Monday, December 26, 2011

Bonus track: Early 2008

Our work defines us. I learned this by enduring the stops and starts of my own professional life, and saw it completely confirmed by husband's experience of rebuilding his career, then rebuilding it again. And then, oh, one more time for good measure. He's been a mechanical engineer, he's been a purveyor of kayaks and whitewater expertise and he's been, through it all, a builder of beautiful things.

In truth, my husband is an artist. It's not always easy being married to an artist, but it's always interesting.

From the sawdust comes a whole new existence

    There are small miracles happening in my garage.

    You wouldn’t know it by looking. It’s a mess in there — all sawdust and tools and barely any room for a car. But under the dust and clutter is a creative force that just blows me away.

    Every day, my husband goes out there and builds things. He built sturdy carriage doors for our friends to hang on their old-fashioned garage.

    He built a gorgeous mahogany bedroom bureau with a cleverly concealed refrigerator for some folks renovating a house in Hixson. He built sleek bookshelves and an elegant mantelpiece that transformed a sunroom in Stuart Heights.

    I’ve always known my husband was a gifted woodworker — he spent nearly a decade turning our little house in North Chattanooga into a showcase for his talents — but this is the first time I’ve seen him labor full time on these projects. And as a person who has always worked in a medium that ends up in recycling bins a mere 24 hours after its creation, I am just in awe of the enduring, beautiful things that are taking shape in my garage.

    I know this is not the life my husband envisioned. I work full time; he is self-employed and generally has sawdust in his hair. He picks up our boys from school in the afternoons, makes snacks and helps with homework. I leave home early, get back late and work the occasional weekend.

    It’s not the life we expected, but it has come together nicely.

    When my husband had to leave his full-time engineering job last year because of health problems, I worried he’d have trouble figuring out what to do next. But he almost immediately got one of the phone calls he has received periodically for years: Someone wanted him to build something.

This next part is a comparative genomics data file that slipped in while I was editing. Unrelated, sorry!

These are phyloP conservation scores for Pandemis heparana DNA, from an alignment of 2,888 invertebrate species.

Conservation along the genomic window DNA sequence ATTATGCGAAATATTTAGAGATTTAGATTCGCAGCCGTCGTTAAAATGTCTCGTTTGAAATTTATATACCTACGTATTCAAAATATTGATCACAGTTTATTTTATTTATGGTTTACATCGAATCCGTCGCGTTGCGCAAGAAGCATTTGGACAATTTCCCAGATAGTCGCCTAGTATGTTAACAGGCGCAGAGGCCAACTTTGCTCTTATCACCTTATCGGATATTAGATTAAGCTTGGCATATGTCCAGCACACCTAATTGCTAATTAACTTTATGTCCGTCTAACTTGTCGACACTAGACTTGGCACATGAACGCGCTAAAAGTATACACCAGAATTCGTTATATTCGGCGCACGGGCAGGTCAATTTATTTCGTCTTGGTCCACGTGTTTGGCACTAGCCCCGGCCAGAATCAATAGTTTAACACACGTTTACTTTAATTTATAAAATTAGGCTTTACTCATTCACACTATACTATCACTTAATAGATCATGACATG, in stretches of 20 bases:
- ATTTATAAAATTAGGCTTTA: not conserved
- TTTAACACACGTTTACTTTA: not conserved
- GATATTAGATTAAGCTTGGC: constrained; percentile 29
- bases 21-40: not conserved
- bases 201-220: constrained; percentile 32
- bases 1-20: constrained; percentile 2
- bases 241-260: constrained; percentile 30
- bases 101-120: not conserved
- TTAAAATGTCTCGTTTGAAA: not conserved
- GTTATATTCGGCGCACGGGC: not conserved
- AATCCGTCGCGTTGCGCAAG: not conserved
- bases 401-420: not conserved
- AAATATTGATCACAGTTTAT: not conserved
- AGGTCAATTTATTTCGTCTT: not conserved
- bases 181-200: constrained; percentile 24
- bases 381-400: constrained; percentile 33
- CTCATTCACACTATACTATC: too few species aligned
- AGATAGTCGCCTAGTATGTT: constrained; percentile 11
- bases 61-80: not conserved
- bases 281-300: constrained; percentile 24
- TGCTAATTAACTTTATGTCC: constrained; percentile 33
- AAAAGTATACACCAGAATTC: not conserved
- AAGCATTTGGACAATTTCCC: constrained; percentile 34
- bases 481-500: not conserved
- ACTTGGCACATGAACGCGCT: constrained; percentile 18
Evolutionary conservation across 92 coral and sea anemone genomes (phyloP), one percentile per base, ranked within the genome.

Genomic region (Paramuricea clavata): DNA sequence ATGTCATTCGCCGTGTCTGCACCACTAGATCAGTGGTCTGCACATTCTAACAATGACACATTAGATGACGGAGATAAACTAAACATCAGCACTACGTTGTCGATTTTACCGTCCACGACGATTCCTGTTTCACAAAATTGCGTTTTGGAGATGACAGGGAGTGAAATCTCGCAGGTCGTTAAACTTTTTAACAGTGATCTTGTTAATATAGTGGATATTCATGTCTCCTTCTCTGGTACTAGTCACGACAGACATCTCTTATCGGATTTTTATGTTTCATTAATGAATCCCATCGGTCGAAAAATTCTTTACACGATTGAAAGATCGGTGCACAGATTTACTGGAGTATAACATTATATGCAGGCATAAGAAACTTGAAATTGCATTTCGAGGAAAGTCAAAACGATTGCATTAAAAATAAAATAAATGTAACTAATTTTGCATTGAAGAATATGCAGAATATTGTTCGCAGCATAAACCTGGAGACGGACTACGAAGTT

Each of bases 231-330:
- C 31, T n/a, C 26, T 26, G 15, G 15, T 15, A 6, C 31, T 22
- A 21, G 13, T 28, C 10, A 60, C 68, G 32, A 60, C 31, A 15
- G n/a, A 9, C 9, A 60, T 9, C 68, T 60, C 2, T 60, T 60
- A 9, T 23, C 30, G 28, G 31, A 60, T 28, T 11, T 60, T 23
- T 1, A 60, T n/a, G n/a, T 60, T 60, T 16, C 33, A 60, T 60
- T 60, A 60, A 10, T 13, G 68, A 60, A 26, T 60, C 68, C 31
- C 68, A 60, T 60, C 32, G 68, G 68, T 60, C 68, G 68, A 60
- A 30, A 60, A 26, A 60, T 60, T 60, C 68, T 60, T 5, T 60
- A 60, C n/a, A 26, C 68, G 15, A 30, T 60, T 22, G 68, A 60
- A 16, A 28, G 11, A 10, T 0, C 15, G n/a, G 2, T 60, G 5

Before, he never had time. Between work and the kids and our own home-improvement projects, it just wasn’t possible. But he took that first job, and he made something beautiful, and more calls followed.

    Meanwhile, I went back to my job full time after six part-time years. I was glad to get back to work, but I worried my sons would miss me. A few weeks ago, I deviated from our usual schedule and swung by school to pick them up in the afternoon. As I pulled up, my 3-year-old’s face worked into a knot and he wailed as I opened the back door of the car, “I want to ride in Daddy’s truck!”

    So I think the kids are doing all right.

    In his new job, my husband takes on just one project at a time, typically spending weeks on each one to accommodate the pain that forced him from full-time work. He heads for his tools every morning at 7:30 when the boys and I leave for the office and school, and he knocks off in time to go pick up the kids at 3.

    Whenever my husband is getting close to being finished with a piece, he’ll lean into the living room, trying to minimize the introduction of sawdust into the house, and raise his eyebrows at me.

    “Come see,” he says.

    I always do, and it is always amazing.

    There are complications, of course. Our taxes are considerably more complex this year, our income is not what it used to be and I am now intimately acquainted with the psychological burden that comes with being the single steady paycheck in a family of four.

    But we have flexibility — the key to raising children without losing your mind — while each of us is working at something we enjoy. And our sons are growing up seeing that their parents are equal partners who will push through tough times and find ways to support each other.

    As my husband transforms his talent into a livelihood, he’s building more than just doors, bureaus and bookshelves — he’s building his family a whole new way of life. Which is its own kind of small miracle.

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